Patti Davis, the daughter of the late President Ronald Reagan, said her father ― had he lived to witness Donald Trump’s presidency ― would be “horrified” by the state of the U.S. and the Republican Party today.
“I think he would be horrified … I think he would be heartbroken — because he loved this country a lot and he believed in this country,” she said of her dad during an appearance on “Through Her Eyes,” a weekly Yahoo News show hosted by human rights activist Zainab Salbi.
Davis, an author and a former actress, pulled no punches in her assessment of the Trump presidency. She said he was endangering democracy and was dividing the nation.
“Everything he says is divisive. Look at his rallies,” she told Salbi.
The 66-year-old Davis said Trump “talks like an autocrat,” “befriends autocrats” and “supports autocrats.”
“He wants to be one,” she declared.
“How about the crickets when Trump keeps assaulting the Constitution?” she said. “I mean, they don’t say anything. They don’t stand up to him.”
Davis is no stranger to the political fray. As an antinuclear advocate in the 1980s, she spoke publicly against some of her father’s policies when he was president.
She told Salbi that she reconciled with her father, who died in 2004 after a protracted battle with Alzheimer’s, toward the end of his life.
“I feel that I did get a chance to apologize to my father, in this sort of mysterious realm that Alzheimer’s puts you in,” Davis said.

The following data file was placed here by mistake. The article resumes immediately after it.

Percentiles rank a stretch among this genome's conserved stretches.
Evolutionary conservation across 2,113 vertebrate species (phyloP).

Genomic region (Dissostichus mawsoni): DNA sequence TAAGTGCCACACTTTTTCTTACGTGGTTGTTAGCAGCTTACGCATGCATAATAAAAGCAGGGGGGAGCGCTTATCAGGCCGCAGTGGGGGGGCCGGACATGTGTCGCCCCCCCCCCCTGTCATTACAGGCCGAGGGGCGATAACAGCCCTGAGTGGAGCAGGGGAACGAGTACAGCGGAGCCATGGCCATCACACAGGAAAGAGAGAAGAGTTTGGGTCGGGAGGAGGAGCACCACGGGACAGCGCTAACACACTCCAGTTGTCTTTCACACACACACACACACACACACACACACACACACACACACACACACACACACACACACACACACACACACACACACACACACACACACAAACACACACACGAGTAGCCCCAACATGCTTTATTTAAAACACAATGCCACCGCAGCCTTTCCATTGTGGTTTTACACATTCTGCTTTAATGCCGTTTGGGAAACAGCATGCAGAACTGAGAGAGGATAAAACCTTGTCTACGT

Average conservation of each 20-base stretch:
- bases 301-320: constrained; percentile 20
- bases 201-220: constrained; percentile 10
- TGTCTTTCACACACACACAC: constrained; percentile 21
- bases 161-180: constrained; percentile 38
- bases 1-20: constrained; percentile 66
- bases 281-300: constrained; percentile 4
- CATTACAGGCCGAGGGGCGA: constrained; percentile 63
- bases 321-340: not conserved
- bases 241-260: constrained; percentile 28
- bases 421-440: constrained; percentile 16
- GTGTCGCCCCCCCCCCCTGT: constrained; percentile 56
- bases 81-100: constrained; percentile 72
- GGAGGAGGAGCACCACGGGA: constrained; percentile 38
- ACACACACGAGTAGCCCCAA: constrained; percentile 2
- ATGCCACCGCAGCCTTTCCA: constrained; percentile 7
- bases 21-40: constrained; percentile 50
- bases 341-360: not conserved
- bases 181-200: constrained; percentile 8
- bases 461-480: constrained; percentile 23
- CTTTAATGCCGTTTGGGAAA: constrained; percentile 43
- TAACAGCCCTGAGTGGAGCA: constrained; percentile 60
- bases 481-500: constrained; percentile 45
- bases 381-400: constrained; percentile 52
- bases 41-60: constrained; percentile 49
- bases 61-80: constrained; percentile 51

In a tender 2018 Washington Post op-ed remembering him, Davis wrote that she missed the “dignity” that her father “brought to the task of leading this country, the deep respect he had for our democracy.”
Her dad, she said at the time, would be “appalled and heartbroken at a Congress that refuses to stand up to a president who not only seems ignorant of the Constitution but who also attempts at every turn to dismantle and mock our system of checks and balances.”
“I think he would remind us that America began as a dream in the minds of men who dared to envision a land that was free of tyranny, with a government designed and structured so that no one branch of government could dominate the others,” she wrote.
BEFORE YOU GO
How to vote
Vote-by-mail ballot request deadline: Varies by state
For the Nov 3 election: States are making it easier for citizens to vote absentee by mail this year due to the coronavirus. Each state has its own rules for mail-in absentee voting. Visit your state election office website to find out if you can vote by mail.Get more informationTrack ballot status
In-person early voting dates: Varies by state
Sometimes circumstances make it hard or impossible for you to vote on Election Day. But your state may let you vote during a designated early voting period. You don't need an excuse to vote early. Visit your state election office website to find out whether they offer early voting.My Election Office
General Election: Nov 3, 2020
Polling hours on Election Day: Varies by state/localityMy Polling Place